Typecasting a Vector without allocating a new one

Hi everyone!

I'm working on a legacy program that commonly makes use of a struct containing a Vec<usize> field. I have to integrate some interface to a C library, which uses arrays of int, so I'd need a Vec<i32> eventually. The solution I currently have is the following:

extern {
    fn fn_from_c_lib(v1: *const c_int, v2: *const c_int, length: c_int) -> c_int;
}

pub fn call_external_fn(vec_v1: Vec<usize>, vec_v2: Vec<usize>, length: usize) -> usize {
    
    let tmp_v1:Vec<i32> = vec_v1.iter().map(|x| *x as c_int).collect();
    let tmp_v2:Vec<i32> = vec_v2.iter().map(|x| *x as c_int).collect();

    let v1_ptr = (&tmp_v1[..]).as_ptr();
    let v2_ptr = (&tmp_v2[..]).as_ptr();

    let result_from_lib = unsafe {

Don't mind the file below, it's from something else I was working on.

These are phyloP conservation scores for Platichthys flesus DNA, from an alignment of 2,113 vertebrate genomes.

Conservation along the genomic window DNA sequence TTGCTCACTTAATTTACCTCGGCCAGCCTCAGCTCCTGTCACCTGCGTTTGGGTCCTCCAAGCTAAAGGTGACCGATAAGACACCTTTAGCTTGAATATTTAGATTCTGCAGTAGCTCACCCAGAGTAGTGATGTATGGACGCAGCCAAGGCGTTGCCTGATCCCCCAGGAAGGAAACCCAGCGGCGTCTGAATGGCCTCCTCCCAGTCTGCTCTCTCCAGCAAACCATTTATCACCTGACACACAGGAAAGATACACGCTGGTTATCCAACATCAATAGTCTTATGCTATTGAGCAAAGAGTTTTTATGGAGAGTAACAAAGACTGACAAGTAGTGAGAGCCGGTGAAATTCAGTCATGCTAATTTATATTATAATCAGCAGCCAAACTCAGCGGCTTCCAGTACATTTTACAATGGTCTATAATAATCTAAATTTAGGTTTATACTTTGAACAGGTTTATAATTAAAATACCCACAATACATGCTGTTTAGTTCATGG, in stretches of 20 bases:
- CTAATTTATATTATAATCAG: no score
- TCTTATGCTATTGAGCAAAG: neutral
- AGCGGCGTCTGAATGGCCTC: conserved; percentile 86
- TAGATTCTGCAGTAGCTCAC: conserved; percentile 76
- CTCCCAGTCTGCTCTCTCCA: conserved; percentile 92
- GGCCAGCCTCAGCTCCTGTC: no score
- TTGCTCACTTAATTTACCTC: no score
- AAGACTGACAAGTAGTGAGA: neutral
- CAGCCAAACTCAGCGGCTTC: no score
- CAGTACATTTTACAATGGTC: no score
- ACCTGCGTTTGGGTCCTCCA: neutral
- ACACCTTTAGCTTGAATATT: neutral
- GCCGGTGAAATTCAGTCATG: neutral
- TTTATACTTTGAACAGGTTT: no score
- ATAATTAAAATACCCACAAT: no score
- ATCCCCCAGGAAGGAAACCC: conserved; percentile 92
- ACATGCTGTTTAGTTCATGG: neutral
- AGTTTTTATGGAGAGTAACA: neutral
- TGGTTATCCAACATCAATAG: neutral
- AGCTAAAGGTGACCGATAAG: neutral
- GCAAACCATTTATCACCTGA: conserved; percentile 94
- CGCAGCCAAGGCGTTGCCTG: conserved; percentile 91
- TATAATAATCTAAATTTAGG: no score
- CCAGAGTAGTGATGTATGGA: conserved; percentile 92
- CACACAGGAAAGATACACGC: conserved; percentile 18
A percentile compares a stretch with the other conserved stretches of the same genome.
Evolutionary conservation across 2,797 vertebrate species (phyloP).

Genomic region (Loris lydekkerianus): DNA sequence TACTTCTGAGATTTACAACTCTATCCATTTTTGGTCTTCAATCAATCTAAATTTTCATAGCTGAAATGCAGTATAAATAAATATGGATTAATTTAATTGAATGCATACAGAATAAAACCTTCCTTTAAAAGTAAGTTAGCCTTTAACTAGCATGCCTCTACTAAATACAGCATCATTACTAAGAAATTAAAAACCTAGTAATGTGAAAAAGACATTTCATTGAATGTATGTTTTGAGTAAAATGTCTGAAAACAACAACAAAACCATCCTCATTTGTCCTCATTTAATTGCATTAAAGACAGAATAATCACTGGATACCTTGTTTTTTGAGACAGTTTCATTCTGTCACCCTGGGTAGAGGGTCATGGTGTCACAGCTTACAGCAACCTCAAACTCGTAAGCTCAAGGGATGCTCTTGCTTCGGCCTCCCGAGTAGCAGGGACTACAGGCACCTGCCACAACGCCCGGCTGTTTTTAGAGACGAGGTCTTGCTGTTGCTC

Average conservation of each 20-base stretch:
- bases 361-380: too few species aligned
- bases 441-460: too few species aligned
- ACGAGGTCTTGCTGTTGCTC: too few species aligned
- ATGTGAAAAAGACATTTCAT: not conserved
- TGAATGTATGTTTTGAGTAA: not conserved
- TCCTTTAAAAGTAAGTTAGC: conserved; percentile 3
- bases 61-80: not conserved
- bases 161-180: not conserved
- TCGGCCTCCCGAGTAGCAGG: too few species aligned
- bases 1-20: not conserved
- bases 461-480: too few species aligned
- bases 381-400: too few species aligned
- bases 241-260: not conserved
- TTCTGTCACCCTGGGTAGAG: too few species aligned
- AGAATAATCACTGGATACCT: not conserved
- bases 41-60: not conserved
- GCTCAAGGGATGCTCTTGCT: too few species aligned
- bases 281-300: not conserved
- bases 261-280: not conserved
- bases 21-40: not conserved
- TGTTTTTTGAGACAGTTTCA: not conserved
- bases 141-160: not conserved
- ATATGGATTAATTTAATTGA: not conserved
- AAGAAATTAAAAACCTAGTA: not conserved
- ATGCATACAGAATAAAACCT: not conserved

fn_from_c_lib(v1_ptr as *const c_int, v2_ptr as *const c_int, length)

    };

    result_from_lib 
}

The problem is that the input can be quite long, and call_external_fn is called very frequently so I'd like to avoid unnecessary allocations as much as possible, and so get rid of the allocating tmp_v1, and tmp_v2. How could I go about that?

Thanks!

you can use my vec-utils crate to do just this. It will try and reuse the allocation where ever possible (i.e. if the layouts of the input and output types match).

There is an RFC for transmuting a Vec<_> in this way, but it still hasn't been accepted yet. (my crate was spawned as part of the discussion of this RFC).

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Oh sweet, just what I needed. Thanks a lot :slight_smile:

On platforms where usize and c_int have the same layout, you don't even need to map over the vec; you can just cast pointers from one type to the other. So if your program is running on platforms like 32-bit Linux or Windows, where c_int and usize are both 32 bits, you can do something like this:

pub fn call_external_fn(v1: Vec<usize>, v2: Vec<usize>, len: usize) -> usize {
    if Layout::new::<c_int>() == Layout::new::<usize>() {
        unsafe {
            fn_from_c_lib(
                v1.as_ptr() as *const c_int,